Thursday, 24 May 2018

Bridport Guest Blog

I love the Bridport Competition quest blog. Find link below.
Here a recent flash fiction winning author shares 4 tips.

1.Pen and paper are useful to have about you at all times...
(we all know this but...)
2. He's sick of the wet weather and finds it hard to write outdoors in the rain.....(Well, we would too.)
3. A remote cabin in rural France may not do the trick. (Check European weather patterns.)
4. Share your stuff!!! Art is not art unless shared.
(I don't know if I agree with that ,but it can be useful to get out there and share.
Blog, join writing groups, enter competitions, approach agents !!! with trepidation
And publishers? Sure why not?)
It's a clever, inspirational guest blog. Do read and enjoy.

Guest Blog Bridport Prize

Summer Style

It's that time of year again!
The fella from the County Council has been transforming our Park/Woodland into a maze of 
woodsy-wildflower trails. Am posting a revised version of  poem I wrote for him last year.


Nobody sees him shave his trails
But in the evening they are there
Turning our park woodland into a gallery
Of buzz cuts, long and short.

Opening up our possibilities.
Giving us choices we never knew we had.
A high taper with scalp exposure in front of the big Ash.
To the left, a clean shaven trail that cuts through fields of daisies.

And, to the right, a razed trail that weaves and curves
Through common vetch, its clinging tendrils wrapped
Around its neighbours. A mane with shaved sides circles
The Beech, enticing us past stinging nettles

That skirt a hedge of bramble, not yet ripe, and ribwort plantain,
its ovary capsules spilling seeds at our feet.
Or past a butch cut that slices through a clump of dandelion,
Their jagged teeth, dents-de-lion, in various stages of growth;

Some bright yellow heads threatening closure
With the scent of rain, and gossamer balls of seeds
Shedding themselves in our wake.
A stroke of his blade

And a stubble path is shaven with precision
Through tall grass sporting hogweed five feet tall.
A V junction creates a crown of creeping buttercups
Drawing the eye to a newly planted Oak.

He’ll be back tomorrow, or the day after, or the day after that.
Restyling and regrooming our park.
The man on the grass mower tractor
From Dunlaoghaire-Rathdown County Council.

Copyright with Cathy Leonard 2018

Tuesday, 22 May 2018

How To Write Poetry

In my never ending quest for inspiration I bought a book entitled How To Write Poetry
It is simple, straightforward , and I have to say useful. Published by HowExpert Press.

One exercise is to take a familiar object
Write down everything you associate with it
Colour, texture, smell, touch...
And Hey Presto- A Poem.

Here's my effort:

You are sandpaper to the touch
and smell of sissal

Your fibres cut like paper cuts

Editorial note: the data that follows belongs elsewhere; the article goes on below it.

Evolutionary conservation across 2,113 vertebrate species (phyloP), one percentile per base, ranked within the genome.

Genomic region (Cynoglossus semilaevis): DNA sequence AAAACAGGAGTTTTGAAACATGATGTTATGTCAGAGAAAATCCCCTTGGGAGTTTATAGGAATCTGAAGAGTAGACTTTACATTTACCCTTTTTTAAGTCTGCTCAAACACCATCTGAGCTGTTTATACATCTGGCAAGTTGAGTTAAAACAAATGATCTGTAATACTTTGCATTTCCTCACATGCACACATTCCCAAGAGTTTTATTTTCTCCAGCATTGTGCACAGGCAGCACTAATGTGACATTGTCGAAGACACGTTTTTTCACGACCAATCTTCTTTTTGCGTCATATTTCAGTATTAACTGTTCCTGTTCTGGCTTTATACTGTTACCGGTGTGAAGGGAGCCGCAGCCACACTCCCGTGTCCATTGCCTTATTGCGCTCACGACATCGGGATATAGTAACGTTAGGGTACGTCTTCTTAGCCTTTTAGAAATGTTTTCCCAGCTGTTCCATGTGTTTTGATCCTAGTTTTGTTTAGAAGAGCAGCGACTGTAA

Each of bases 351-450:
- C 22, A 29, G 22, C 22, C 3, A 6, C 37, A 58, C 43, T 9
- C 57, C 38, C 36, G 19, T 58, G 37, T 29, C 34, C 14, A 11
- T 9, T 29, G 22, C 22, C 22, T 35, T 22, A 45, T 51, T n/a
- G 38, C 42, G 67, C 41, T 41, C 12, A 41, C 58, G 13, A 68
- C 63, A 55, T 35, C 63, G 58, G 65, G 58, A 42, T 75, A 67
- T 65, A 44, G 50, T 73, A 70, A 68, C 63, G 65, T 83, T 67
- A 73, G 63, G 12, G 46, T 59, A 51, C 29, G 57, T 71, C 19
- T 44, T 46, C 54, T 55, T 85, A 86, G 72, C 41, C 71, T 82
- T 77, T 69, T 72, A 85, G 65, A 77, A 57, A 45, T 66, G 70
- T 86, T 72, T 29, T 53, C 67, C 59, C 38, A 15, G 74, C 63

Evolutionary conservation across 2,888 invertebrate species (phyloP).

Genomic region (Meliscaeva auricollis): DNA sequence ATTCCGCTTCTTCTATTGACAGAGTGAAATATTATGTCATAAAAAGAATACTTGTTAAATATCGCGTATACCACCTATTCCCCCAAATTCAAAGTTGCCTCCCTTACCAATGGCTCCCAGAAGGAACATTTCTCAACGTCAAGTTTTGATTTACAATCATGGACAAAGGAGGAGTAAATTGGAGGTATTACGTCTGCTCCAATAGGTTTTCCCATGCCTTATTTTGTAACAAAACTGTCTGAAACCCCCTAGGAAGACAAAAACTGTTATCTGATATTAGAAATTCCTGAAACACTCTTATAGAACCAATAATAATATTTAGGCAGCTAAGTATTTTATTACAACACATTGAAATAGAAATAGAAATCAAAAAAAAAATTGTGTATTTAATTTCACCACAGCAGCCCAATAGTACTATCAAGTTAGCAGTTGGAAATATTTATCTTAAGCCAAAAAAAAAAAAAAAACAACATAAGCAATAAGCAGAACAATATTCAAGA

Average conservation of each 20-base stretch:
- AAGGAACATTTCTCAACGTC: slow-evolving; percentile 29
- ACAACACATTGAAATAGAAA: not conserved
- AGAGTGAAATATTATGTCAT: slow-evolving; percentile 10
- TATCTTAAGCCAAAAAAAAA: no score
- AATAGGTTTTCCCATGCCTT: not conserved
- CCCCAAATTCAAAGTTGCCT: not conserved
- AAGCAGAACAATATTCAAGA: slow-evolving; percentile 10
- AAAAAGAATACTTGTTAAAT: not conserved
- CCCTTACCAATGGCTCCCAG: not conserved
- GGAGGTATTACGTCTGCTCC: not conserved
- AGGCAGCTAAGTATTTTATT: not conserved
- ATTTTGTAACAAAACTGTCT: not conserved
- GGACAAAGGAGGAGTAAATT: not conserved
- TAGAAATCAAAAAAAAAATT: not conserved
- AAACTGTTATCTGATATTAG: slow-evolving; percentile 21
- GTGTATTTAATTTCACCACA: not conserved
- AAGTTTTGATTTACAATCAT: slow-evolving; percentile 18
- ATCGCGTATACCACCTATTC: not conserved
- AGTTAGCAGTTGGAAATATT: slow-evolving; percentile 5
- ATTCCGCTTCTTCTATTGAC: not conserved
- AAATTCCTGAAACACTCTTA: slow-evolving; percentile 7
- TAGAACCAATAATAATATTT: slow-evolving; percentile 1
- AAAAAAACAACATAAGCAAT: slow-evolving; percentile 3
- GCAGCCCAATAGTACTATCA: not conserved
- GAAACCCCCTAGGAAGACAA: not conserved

and leave bare feet scoured

You are pocked and cratered
from use and abuse

You witness comings and goings
and hesitations on thresholds

You could tell a story or two
if you had a mind to

You endure hot coals and cat claws
You are the one who puts up with

The one who endures...
You are a door-mat.

Copyright with Cathy Leonard 2018

Sunday, 6 May 2018

Tribute to a Linen Jacket

For me there are two types of clothes; the ones I wear to tatters until they are finally assigned to house duty, though invariably I am frequently sighted out and about in them.
Then there are the ones that hang pristine in my wardrobe, kept for that special occasion that doesn't always arrive, or when it does, the aforesaid items seem to be , somehow, no longer suitable.
Recently I have been assessing the viability of my Summer wardrobe, some items dating back to the last century, which is not that hard given the sparsity of Summer in these parts.
One such item is the subject of this poem.
It needs to be consigned to a bin, but, in parting, I feel the urge to pay tribute to my tan linen jacket

You have outgrown me.
My shoulders no longer rising to your girth.
I need to let you go , and so,
Reluctant, I note your rent seam, your frayed collar, your drooping hem.
And remember you in your heyday, matched
with cool cream cotton and twill.
You were my attire of choice
When I last saw him.

A car park rendezvous.
His eyes scan my orbit for something to say.
His averted gaze -a boulder set to stem
the likely rush of downstream flow
Or marram grass, its fibrous roots to bind
the endless shift of sand across time.

Making intermittent the channel between us
Leaving unsaid, things
that might have been said.
Leaving unanswered, questions
that were never asked.

Copyright with Cathy Leonard 2018

Thursday, 3 May 2018

Writer's block

Am sharing a guest blog I came across on the subject of writer's block. Given that this state is one of my most familiar ones, I gravitate naturally towards the subject.
It suggests among other ideas:
Free writing

It also deals with the concept of what makes you a writer...
A publication?
A publishing deal  with one of the big five?
Or simply your compulsion to do it?

I found the blog inspiring. Hope you do too!

Monday, 2 April 2018

Dark Love

She is holding the moon in her hands
Moon and woman rapt in the figure of eight
Infinity that has shattered the sky
Her darkened skirt caught
in the throes of flamenco
Dark Love, she calls it
An embrace that cannot bear
The light of day

Sunday, 1 April 2018

White Love

A friend once gave me two beautiful pieces of cut glass art. Companion pieces.
Here is a poem triggered by the first piece.

White Love

She always called it White Love-
A woman raising her arms to the sun
rising out of a purple ocean

Though rimmed with a red aureole
she thought of it for you
at a place where sky meets earth
and circle meets straight
and yin and yang merge

And though she too wears red, her purple head
shows purpose not altogether worldly
and worthy somewhat of you